Biochemical defects in r1ΔT/r2n T cells. (A-D) Activation of biochemical pathways at early time points downstream of the TCR, IL-2R, and CD28 in r1ΔT/r2n (Cre+) mice compared with either r1f/r2n (Cre) or WT mice. Lymph node cells were stimulated for 5 minutes, and phosphorylation of Akt (A), Erk (C), and IκB (D) was measured. (B) Kinetics of calcium mobilization was assessed using cells loaded with Fluo-3. Where indicated, CD4 and CD8 subsets are distinguished by flow cytometry. The general PI3K inhibitors wortmannin (wort) or LY294002 (LY) were used where indicated. In panel C, the MEK inhibitor U0126 was used as a specificity control in Cre cells, and the phorbol ester PMA was used as a positive control to show that the Erk pathway can be activated in Cre+ cells. (E-F) Activation of biochemical pathways at later time points downstream of the TCR, IL-2R, and CD28. (E) Immunoblot analysis of Bcl-XL expression and Akt phosphorylation at 18 hours after stimulation of purified T cells (CD4 and CD8). Data are representative of at least 3 experiments, except in the case of 18-hour phospho-Akt analysis (n = 2). (F) Overlays of intracellular phosphorylation of S6 at various time points are shown. Numbers indicate the percentage of cells positive for phospho-S6.

Although the PI3K/Akt pathway is thought to contribute to CD28-mediated NFκB pathway activation in T cells, CD28 engagement augmented TCR-mediated IκB phosphorylation in both Cre and Cre+ T cells (Figure 3D). Surprisingly, wortmannin pretreatment blocked IκB phosphorylation under all conditions in both genotypes.

Analyzing later time points in T-cell activation, we found no detectable Akt phosphorylation, impaired Bcl-XL up-regulation, and reduced S6 phosphorylation in r1ΔT/r2n T cells in response to all stimuli after 18 hours (Figure 2E-F). However, in contrast to the Akt phosphorylation and in agreement with the IκB phosphorylation, the other defects were partially corrected when exogenous IL-2 or anti-CD28 antibodies were included.

Loss of class IA PI3K causes selective impairments in T-cell proliferation

We measured proliferation using thymidine incorporation or cell-division–tracking (CFSE dilution) assays. Both methods showed that the mitogenic effect of TCR crosslinking (anti-CD3 alone) was greatly reduced in r1ΔT/r2n T cells compared with r1f/r2n (Figure 4A-B). Consistent with the biochemical analyses, addition of IL-2 or anti-CD28 partially corrected this defect, though responses were never as robust as those seen in r1f/r2n (Figure 4) or wild-type cells (data not shown). These defects were found in both CD4 and CD8 T cells (Figure 3A) and were also observed in r1ΔT/r2n T cells from CD4-Cre mice (data not shown). We did not observe any differences in apoptosis when comparing r1ΔT/r2n and r1f/r2n T cells cultured in media alone, anti-CD3, or anti-CD3 plus anti-CD28 (data not shown).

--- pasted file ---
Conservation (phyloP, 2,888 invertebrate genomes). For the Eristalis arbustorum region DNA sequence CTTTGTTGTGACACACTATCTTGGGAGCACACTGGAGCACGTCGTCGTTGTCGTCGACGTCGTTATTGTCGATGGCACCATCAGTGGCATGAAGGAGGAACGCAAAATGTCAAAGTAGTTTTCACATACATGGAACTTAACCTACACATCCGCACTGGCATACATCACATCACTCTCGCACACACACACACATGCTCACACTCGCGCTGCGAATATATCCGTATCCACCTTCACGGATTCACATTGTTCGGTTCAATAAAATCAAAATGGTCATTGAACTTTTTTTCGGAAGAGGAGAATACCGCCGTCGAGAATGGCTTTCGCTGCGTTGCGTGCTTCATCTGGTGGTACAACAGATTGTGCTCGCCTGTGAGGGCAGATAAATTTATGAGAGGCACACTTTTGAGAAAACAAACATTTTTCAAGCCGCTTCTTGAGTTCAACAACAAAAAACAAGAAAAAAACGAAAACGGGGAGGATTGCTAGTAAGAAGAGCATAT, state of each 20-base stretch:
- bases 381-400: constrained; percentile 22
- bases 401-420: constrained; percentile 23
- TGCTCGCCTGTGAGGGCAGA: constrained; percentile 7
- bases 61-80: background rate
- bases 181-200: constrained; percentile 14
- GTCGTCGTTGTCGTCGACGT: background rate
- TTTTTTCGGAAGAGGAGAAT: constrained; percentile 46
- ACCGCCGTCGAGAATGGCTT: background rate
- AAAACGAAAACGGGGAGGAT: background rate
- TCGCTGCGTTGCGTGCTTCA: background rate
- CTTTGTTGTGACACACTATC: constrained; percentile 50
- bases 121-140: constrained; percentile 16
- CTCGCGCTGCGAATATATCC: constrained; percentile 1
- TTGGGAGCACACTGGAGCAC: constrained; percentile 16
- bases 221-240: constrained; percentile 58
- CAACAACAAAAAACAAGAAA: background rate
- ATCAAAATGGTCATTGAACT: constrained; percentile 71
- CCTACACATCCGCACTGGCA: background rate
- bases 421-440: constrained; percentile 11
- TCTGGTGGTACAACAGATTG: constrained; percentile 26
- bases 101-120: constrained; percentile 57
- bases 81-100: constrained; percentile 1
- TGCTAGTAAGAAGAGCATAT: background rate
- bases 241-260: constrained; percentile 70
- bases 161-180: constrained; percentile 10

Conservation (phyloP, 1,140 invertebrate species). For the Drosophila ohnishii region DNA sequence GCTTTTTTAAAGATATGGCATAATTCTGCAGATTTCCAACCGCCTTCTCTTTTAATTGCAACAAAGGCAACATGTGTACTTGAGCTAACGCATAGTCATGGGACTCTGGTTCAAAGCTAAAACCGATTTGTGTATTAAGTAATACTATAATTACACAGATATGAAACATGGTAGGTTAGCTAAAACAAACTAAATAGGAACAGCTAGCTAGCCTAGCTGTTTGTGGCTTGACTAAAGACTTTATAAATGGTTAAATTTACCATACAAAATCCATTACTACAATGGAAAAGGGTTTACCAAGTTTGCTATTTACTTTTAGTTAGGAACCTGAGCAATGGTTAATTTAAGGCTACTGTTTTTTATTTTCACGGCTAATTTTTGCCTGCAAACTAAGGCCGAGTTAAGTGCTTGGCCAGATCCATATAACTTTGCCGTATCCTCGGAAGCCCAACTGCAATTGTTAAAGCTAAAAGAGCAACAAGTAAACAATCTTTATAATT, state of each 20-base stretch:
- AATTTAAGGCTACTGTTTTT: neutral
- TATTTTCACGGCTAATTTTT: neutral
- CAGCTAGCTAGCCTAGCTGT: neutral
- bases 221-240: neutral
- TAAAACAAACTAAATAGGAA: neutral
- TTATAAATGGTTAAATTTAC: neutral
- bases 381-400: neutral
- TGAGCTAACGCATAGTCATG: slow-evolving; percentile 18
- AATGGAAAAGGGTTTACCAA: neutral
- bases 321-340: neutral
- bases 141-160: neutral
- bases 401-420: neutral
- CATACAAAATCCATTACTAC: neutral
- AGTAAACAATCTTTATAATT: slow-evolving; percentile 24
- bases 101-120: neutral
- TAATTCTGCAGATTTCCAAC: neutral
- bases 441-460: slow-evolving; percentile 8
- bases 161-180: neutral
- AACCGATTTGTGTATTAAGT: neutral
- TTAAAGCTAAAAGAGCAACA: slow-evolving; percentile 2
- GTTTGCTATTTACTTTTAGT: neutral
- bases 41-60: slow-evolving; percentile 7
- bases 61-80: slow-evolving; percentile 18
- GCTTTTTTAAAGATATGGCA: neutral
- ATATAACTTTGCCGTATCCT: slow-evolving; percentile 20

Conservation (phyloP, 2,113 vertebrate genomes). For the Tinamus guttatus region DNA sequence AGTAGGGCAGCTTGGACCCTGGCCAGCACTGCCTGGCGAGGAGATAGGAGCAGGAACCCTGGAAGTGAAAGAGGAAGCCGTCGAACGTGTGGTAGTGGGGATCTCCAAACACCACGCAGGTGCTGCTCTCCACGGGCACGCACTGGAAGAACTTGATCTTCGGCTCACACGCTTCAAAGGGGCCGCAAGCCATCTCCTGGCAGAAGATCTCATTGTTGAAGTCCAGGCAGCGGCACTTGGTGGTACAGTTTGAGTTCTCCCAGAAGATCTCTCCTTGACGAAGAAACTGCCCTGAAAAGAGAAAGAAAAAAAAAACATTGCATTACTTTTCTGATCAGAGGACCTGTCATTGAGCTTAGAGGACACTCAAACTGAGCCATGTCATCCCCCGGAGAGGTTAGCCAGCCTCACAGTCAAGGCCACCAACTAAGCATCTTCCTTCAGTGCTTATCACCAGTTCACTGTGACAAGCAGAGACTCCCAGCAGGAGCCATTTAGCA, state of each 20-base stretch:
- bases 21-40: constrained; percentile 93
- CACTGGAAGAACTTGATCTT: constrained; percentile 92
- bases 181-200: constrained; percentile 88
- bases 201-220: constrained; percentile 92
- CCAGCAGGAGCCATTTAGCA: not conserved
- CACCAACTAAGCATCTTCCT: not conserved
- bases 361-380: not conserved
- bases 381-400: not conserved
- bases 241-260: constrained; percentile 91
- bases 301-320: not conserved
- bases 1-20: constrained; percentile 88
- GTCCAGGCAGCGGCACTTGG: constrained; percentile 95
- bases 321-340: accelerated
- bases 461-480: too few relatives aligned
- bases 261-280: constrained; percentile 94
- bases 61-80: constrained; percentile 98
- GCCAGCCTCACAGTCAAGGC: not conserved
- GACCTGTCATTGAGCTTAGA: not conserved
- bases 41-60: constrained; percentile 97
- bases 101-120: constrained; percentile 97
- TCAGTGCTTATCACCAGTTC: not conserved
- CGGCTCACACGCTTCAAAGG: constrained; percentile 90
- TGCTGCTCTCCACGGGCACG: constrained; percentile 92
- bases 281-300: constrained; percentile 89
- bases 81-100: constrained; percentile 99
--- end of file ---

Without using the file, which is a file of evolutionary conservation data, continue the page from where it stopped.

Figure 4

Defective TCR-dependent proliferation and cytokine production in r1ΔT/r2n T cells. (A) Shown 60 hours after stimulation, CFSE-labeled purified T cells were gated on CD4 or CD8, and the histograms were overlaid between genotypes. Above each FACS plot are numbers showing the percentage of cells in each division, with the rightmost number indicating the nondivided population. (B) Thymidine incorporation assays of stimulated r1f/r2n (Cre) or r1ΔT/r2n (Cre+) purified T cells. Stimuli used were anti-CD3 alone (i), anti-CD3 plus IL-2 (ii), anti-CD3 plus anti-CD28 (iii), and PMA plus onomycin (iv). Data are shown as the mean ± SEM of triplicate wells from a representative experiment. (C) Cell-size profile of 60-hour–stimulated Cre or Cre+ cells. The mean forward scatter of live cells is included on each dot plot. (D) ELISA quantification of IL-2 and IFN-γ in supernatants of r1f/r2n (Cre) or r1ΔT/r2n (Cre+) CD4+ T cells stimulated for 48 hours. Data are shown as the mean ± SEM of 3 independent experiments comparing Cre and Cre+ T cells. (E) Intracellular stain for p85α in anti-CD3/anti-CD28–stimulated Cre and Cre+ purified T cells. Dot plot of forward scatter versus p85α is shown. Data are representative of at least 3 independent experiments.

Using forward scatter as a measure of cell size at the time of CFSE analysis, we observed defective growth in r1ΔT/r2n T cells (Figure 4C). Similar to the pattern of proliferative defects, the most severe growth defects were apparent in response to anti-CD3, with lesser impairments when IL-2 or anti-CD28 was included. Production of IL-2 and IFN-γ was greatly diminished in r1ΔT/r2n T cells under various stimulation conditions (Figure 4D). Further, modulation of surface levels of CD25, CD44, CD69, and CD62L was defective in these T cells (data not shown).

Because our model employed a conditional gene-targeting strategy, it was important to determine whether any responding T cells represented rare clones that escaped deletion of Pik3r1. To this end, we used intracellular p85α staining on stimulated r1f/r2n and r1ΔT/r2n T cells. Figure 4E demonstrates that while background staining increased in proportion to changes in forward scatter, stimulated Cre+ cells did not express p85α as compared with Cre mice. Thus, the response to anti-CD3 plus anti-CD28 was not due to expansion of any subset of T cells that had failed to excise the floxed allele.